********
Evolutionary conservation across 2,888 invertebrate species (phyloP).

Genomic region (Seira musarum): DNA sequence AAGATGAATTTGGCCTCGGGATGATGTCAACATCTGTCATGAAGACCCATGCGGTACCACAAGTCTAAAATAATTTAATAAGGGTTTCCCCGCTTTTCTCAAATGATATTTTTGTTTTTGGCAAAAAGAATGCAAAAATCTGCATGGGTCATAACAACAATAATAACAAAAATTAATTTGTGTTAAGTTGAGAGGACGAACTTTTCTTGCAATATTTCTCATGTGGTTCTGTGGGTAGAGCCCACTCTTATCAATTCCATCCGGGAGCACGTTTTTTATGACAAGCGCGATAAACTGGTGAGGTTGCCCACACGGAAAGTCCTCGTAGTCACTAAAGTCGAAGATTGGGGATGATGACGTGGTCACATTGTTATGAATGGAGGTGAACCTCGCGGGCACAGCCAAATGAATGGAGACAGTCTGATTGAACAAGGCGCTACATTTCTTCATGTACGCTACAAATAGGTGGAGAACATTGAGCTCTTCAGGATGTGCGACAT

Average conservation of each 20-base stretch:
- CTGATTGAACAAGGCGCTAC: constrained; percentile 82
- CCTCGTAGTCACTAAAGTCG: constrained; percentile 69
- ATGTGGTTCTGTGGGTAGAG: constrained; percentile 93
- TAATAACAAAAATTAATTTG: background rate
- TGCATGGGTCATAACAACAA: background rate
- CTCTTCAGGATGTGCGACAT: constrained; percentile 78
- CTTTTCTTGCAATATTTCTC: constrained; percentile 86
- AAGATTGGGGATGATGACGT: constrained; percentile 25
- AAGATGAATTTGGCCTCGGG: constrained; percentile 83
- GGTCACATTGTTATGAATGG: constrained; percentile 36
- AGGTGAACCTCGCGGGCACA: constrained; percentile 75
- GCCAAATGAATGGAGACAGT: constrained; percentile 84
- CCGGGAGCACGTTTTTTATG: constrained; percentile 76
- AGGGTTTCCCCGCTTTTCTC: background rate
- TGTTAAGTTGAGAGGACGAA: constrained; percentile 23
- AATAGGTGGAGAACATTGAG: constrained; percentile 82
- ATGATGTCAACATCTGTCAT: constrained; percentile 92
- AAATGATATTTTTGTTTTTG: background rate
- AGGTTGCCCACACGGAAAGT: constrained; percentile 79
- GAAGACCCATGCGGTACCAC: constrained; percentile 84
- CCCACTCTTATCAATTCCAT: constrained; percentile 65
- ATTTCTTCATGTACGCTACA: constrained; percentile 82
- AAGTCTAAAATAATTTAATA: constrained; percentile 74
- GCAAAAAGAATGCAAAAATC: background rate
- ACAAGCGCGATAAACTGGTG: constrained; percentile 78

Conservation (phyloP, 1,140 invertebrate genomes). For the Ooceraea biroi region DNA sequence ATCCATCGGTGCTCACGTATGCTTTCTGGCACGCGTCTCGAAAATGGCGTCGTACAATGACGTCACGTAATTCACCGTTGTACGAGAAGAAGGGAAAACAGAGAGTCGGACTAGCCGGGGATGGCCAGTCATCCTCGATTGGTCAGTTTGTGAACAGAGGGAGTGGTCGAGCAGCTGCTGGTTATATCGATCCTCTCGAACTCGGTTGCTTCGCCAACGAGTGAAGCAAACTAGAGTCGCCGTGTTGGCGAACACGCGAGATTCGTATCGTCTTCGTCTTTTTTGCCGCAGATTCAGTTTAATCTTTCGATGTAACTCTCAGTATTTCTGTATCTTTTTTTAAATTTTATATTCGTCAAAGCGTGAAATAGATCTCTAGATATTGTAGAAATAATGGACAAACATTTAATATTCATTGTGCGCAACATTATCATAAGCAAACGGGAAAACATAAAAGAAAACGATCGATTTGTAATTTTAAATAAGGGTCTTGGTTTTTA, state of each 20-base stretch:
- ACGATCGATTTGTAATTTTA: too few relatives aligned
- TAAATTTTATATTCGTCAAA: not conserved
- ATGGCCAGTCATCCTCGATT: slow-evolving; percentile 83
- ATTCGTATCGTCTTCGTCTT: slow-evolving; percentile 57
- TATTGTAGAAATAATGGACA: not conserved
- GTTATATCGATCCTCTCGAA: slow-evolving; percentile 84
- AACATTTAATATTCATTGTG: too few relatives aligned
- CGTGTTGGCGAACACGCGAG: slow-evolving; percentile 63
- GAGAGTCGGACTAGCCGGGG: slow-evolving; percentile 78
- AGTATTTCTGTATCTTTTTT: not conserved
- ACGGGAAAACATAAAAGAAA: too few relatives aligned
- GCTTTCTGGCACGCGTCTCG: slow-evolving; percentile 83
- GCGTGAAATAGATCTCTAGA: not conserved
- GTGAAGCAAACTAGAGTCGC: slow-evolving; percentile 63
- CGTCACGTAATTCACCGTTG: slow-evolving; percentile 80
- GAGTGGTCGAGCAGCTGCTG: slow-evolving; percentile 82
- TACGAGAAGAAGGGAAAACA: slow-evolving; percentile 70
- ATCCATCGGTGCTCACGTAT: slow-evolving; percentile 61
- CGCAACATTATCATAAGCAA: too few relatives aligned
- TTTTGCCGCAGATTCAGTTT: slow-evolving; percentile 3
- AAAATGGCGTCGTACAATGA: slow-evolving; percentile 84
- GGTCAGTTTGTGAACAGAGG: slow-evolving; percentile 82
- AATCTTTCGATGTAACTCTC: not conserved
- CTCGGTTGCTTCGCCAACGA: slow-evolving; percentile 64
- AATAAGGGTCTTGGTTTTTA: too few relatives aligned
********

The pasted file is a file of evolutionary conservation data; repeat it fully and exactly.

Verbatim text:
Evolutionary conservation across 2,888 invertebrate species (phyloP).

Genomic region (Seira musarum): DNA sequence AAGATGAATTTGGCCTCGGGATGATGTCAACATCTGTCATGAAGACCCATGCGGTACCACAAGTCTAAAATAATTTAATAAGGGTTTCCCCGCTTTTCTCAAATGATATTTTTGTTTTTGGCAAAAAGAATGCAAAAATCTGCATGGGTCATAACAACAATAATAACAAAAATTAATTTGTGTTAAGTTGAGAGGACGAACTTTTCTTGCAATATTTCTCATGTGGTTCTGTGGGTAGAGCCCACTCTTATCAATTCCATCCGGGAGCACGTTTTTTATGACAAGCGCGATAAACTGGTGAGGTTGCCCACACGGAAAGTCCTCGTAGTCACTAAAGTCGAAGATTGGGGATGATGACGTGGTCACATTGTTATGAATGGAGGTGAACCTCGCGGGCACAGCCAAATGAATGGAGACAGTCTGATTGAACAAGGCGCTACATTTCTTCATGTACGCTACAAATAGGTGGAGAACATTGAGCTCTTCAGGATGTGCGACAT

Average conservation of each 20-base stretch:
- CTGATTGAACAAGGCGCTAC: constrained; percentile 82
- CCTCGTAGTCACTAAAGTCG: constrained; percentile 69
- ATGTGGTTCTGTGGGTAGAG: constrained; percentile 93
- TAATAACAAAAATTAATTTG: background rate
- TGCATGGGTCATAACAACAA: background rate
- CTCTTCAGGATGTGCGACAT: constrained; percentile 78
- CTTTTCTTGCAATATTTCTC: constrained; percentile 86
- AAGATTGGGGATGATGACGT: constrained; percentile 25
- AAGATGAATTTGGCCTCGGG: constrained; percentile 83
- GGTCACATTGTTATGAATGG: constrained; percentile 36
- AGGTGAACCTCGCGGGCACA: constrained; percentile 75
- GCCAAATGAATGGAGACAGT: constrained; percentile 84
- CCGGGAGCACGTTTTTTATG: constrained; percentile 76
- AGGGTTTCCCCGCTTTTCTC: background rate
- TGTTAAGTTGAGAGGACGAA: constrained; percentile 23
- AATAGGTGGAGAACATTGAG: constrained; percentile 82
- ATGATGTCAACATCTGTCAT: constrained; percentile 92
- AAATGATATTTTTGTTTTTG: background rate
- AGGTTGCCCACACGGAAAGT: constrained; percentile 79
- GAAGACCCATGCGGTACCAC: constrained; percentile 84
- CCCACTCTTATCAATTCCAT: constrained; percentile 65
- ATTTCTTCATGTACGCTACA: constrained; percentile 82
- AAGTCTAAAATAATTTAATA: constrained; percentile 74
- GCAAAAAGAATGCAAAAATC: background rate
- ACAAGCGCGATAAACTGGTG: constrained; percentile 78

Conservation (phyloP, 1,140 invertebrate genomes). For the Ooceraea biroi region DNA sequence ATCCATCGGTGCTCACGTATGCTTTCTGGCACGCGTCTCGAAAATGGCGTCGTACAATGACGTCACGTAATTCACCGTTGTACGAGAAGAAGGGAAAACAGAGAGTCGGACTAGCCGGGGATGGCCAGTCATCCTCGATTGGTCAGTTTGTGAACAGAGGGAGTGGTCGAGCAGCTGCTGGTTATATCGATCCTCTCGAACTCGGTTGCTTCGCCAACGAGTGAAGCAAACTAGAGTCGCCGTGTTGGCGAACACGCGAGATTCGTATCGTCTTCGTCTTTTTTGCCGCAGATTCAGTTTAATCTTTCGATGTAACTCTCAGTATTTCTGTATCTTTTTTTAAATTTTATATTCGTCAAAGCGTGAAATAGATCTCTAGATATTGTAGAAATAATGGACAAACATTTAATATTCATTGTGCGCAACATTATCATAAGCAAACGGGAAAACATAAAAGAAAACGATCGATTTGTAATTTTAAATAAGGGTCTTGGTTTTTA, state of each 20-base stretch:
- ACGATCGATTTGTAATTTTA: too few relatives aligned
- TAAATTTTATATTCGTCAAA: not conserved
- ATGGCCAGTCATCCTCGATT: slow-evolving; percentile 83
- ATTCGTATCGTCTTCGTCTT: slow-evolving; percentile 57
- TATTGTAGAAATAATGGACA: not conserved
- GTTATATCGATCCTCTCGAA: slow-evolving; percentile 84
- AACATTTAATATTCATTGTG: too few relatives aligned
- CGTGTTGGCGAACACGCGAG: slow-evolving; percentile 63
- GAGAGTCGGACTAGCCGGGG: slow-evolving; percentile 78
- AGTATTTCTGTATCTTTTTT: not conserved
- ACGGGAAAACATAAAAGAAA: too few relatives aligned
- GCTTTCTGGCACGCGTCTCG: slow-evolving; percentile 83
- GCGTGAAATAGATCTCTAGA: not conserved
- GTGAAGCAAACTAGAGTCGC: slow-evolving; percentile 63
- CGTCACGTAATTCACCGTTG: slow-evolving; percentile 80
- GAGTGGTCGAGCAGCTGCTG: slow-evolving; percentile 82
- TACGAGAAGAAGGGAAAACA: slow-evolving; percentile 70
- ATCCATCGGTGCTCACGTAT: slow-evolving; percentile 61
- CGCAACATTATCATAAGCAA: too few relatives aligned
- TTTTGCCGCAGATTCAGTTT: slow-evolving; percentile 3
- AAAATGGCGTCGTACAATGA: slow-evolving; percentile 84
- GGTCAGTTTGTGAACAGAGG: slow-evolving; percentile 82
- AATCTTTCGATGTAACTCTC: not conserved
- CTCGGTTGCTTCGCCAACGA: slow-evolving; percentile 64
- AATAAGGGTCTTGGTTTTTA: too few relatives aligned